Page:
The Way Forward to Mars

The Way Forward to Mars

The path that ExoMars 2022 will comply with to achieve the Red Planet is about. The trajectory that can take the spacecraft from Earth to Mars in 264 days foresees a landing on the martian floor on June 10, 2023, at round 17:30 CEST (15:30 UTC). Credit: ESA

The path that ExoMars 2022 will comply with to achieve the Red Planet is about. The trajectory that can take the spacecraft from Earth to Mars in 264 days foresees a landing on the Martian floor on June 10, 2023, at round 17:30 CEST (15:30 UTC).

The climate at Mars, the kind of launcher, and the legal guidelines of physics governing the planets decided a 12-day launch window beginning on September 20, 2022.

Efficient orbital transfers, good communications, and no massive mud storms on the martian horizon make the chosen trajectory the quickest and most secure alternative.

Choosing the most effective path

When confronted with easy methods to get to Mars, European and Russian groups must juggle many elements. The mission evaluation group on the European Space Operations Centre (ESOC) in Germany took into consideration the efficiency of Russia’s Proton launcher to determine quite a few attainable trajectories.

European Space Operations Centre in Darmstadt, Germany

Once a spacecraft is launched from the rocket that enhances it into orbit, the highlight is onto the women and men controlling the mission from the principle management room of ESA’s European Space Operations Centre in Darmstadt, Germany. Credit: ESA/J. Mai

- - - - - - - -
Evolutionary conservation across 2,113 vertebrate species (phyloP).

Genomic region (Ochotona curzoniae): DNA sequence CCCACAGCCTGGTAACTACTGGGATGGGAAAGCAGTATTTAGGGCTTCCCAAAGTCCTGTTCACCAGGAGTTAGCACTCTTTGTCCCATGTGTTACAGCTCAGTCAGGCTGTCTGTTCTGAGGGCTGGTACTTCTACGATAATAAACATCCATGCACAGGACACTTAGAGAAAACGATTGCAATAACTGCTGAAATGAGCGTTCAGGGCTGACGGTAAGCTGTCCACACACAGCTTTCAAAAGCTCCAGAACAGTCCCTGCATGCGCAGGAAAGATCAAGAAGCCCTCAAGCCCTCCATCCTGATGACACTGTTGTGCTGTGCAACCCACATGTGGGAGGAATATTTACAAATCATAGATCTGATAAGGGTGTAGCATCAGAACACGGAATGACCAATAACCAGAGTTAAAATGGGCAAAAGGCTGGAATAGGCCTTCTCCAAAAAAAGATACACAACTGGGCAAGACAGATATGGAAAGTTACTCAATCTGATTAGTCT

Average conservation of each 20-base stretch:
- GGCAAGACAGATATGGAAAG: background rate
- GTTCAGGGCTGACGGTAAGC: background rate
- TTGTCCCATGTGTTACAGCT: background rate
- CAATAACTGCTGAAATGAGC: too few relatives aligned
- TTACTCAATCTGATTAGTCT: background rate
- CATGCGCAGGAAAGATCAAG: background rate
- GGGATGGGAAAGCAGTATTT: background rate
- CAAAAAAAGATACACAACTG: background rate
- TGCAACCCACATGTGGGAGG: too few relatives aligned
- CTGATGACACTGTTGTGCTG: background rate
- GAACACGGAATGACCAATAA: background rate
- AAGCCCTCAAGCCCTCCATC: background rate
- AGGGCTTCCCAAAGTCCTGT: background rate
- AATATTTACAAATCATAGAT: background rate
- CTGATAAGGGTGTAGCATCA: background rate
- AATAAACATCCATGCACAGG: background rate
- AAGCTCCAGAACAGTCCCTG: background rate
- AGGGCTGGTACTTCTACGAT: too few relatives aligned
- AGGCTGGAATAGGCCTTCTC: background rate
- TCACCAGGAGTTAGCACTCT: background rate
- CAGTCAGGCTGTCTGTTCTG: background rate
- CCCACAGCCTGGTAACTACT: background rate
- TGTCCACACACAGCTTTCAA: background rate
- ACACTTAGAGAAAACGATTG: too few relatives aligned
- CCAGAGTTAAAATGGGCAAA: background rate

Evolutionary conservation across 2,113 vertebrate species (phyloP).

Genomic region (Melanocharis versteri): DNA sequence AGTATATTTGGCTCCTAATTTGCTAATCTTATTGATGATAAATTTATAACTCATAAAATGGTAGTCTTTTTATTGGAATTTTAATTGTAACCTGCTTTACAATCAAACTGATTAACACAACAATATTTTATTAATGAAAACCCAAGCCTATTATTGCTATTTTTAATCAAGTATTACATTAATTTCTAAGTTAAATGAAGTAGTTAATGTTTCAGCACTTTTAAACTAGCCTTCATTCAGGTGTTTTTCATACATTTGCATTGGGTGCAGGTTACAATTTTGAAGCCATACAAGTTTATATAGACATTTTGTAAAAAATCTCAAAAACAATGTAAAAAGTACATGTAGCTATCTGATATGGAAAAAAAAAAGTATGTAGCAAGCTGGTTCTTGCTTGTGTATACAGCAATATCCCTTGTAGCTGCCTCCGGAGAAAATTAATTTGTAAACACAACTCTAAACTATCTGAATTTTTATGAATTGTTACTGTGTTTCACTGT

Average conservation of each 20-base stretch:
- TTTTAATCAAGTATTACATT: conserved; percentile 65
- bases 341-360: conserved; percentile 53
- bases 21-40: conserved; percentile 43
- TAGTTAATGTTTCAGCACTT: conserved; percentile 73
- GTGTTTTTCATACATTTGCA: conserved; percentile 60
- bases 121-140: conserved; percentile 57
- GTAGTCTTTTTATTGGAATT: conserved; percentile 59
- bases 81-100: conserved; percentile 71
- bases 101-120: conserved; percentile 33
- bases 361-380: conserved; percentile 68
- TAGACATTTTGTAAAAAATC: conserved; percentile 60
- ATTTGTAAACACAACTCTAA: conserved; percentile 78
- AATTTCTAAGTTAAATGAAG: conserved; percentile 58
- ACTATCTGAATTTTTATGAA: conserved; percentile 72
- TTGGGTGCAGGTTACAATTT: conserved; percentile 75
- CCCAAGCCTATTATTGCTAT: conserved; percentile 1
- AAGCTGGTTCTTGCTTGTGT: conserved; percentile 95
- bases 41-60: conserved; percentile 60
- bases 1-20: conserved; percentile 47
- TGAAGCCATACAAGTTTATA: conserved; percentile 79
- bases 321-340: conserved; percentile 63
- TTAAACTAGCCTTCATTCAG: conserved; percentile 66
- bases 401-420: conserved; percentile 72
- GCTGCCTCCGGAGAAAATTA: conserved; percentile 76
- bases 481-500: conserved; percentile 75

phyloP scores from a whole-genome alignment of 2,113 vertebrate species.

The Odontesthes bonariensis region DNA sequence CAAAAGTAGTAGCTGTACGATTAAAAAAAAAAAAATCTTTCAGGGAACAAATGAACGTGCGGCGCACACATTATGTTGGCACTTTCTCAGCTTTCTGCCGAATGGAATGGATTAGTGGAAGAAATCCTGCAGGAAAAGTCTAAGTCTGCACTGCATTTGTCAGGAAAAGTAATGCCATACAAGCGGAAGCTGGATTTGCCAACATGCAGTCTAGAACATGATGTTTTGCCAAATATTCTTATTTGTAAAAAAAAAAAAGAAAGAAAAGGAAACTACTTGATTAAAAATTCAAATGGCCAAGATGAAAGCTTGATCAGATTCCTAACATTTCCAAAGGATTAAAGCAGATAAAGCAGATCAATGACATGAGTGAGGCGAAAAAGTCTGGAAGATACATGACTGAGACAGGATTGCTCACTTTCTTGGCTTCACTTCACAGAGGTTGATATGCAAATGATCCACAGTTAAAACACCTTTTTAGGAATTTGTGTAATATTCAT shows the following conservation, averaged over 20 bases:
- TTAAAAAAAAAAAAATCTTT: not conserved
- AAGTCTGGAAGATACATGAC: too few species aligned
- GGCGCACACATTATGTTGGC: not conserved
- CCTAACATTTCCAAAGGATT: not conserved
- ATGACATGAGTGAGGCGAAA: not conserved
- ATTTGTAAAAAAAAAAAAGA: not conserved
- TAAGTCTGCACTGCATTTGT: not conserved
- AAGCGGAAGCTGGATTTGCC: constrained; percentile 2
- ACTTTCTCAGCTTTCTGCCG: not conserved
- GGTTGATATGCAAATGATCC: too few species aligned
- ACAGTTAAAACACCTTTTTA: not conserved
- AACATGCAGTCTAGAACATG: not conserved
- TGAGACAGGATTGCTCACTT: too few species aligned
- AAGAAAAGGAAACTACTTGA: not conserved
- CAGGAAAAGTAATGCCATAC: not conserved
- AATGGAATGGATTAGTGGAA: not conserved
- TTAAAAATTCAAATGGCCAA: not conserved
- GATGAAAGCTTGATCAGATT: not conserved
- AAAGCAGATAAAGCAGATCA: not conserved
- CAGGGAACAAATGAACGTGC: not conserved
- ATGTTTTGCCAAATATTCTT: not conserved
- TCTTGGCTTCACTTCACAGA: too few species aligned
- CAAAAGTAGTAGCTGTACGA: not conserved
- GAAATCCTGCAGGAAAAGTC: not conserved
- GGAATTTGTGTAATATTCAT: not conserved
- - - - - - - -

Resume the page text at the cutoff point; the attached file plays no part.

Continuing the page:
“We had several transfer trajectories to choose from and a spacecraft already built for the trip,” says Mattia Mercolino, ExoMars principal techniques engineer. “These variables imposed on us constraints linked to power, temperature thresholds, and orientation towards Earth during the first stages of the flight, among others.”

Being capable of talk with the spacecraft additionally performed a significant position.

“One of the alternatives had a longer launch window, but a worse connection with the spacecraft during the first days. This choice was too risky, especially when you want to have full control at the beginning of the mission,” explains Tiago Loureiro, ExoMars spacecraft operations supervisor.

ExoMars Timeline

Overview of the ExoMars program timeline. Credit: ESA

The remaining trajectory takes a bit longer – one week extra – and the launch sequence requires extra maneuvers, however this wasn’t solely about earthly constraints. “We needed to understand the challenges unique to our destination. Mars orbital characteristics and dust storms were crucial to our decision,” says Tiago.

Riders on the storm

Dust storms are frequent on Mars, but additionally troublesome to foretell. Seasons play a task, with stormy climate extra prone to occur through the spring and summer season within the southern hemisphere. ExoMars touchdown web site is Oxia Planum, positioned within the northern hemisphere.

Threatening global-scale mud storms are inclined to occur roughly each ten years. The most up-to-date one was in 2018.

Oxia Planum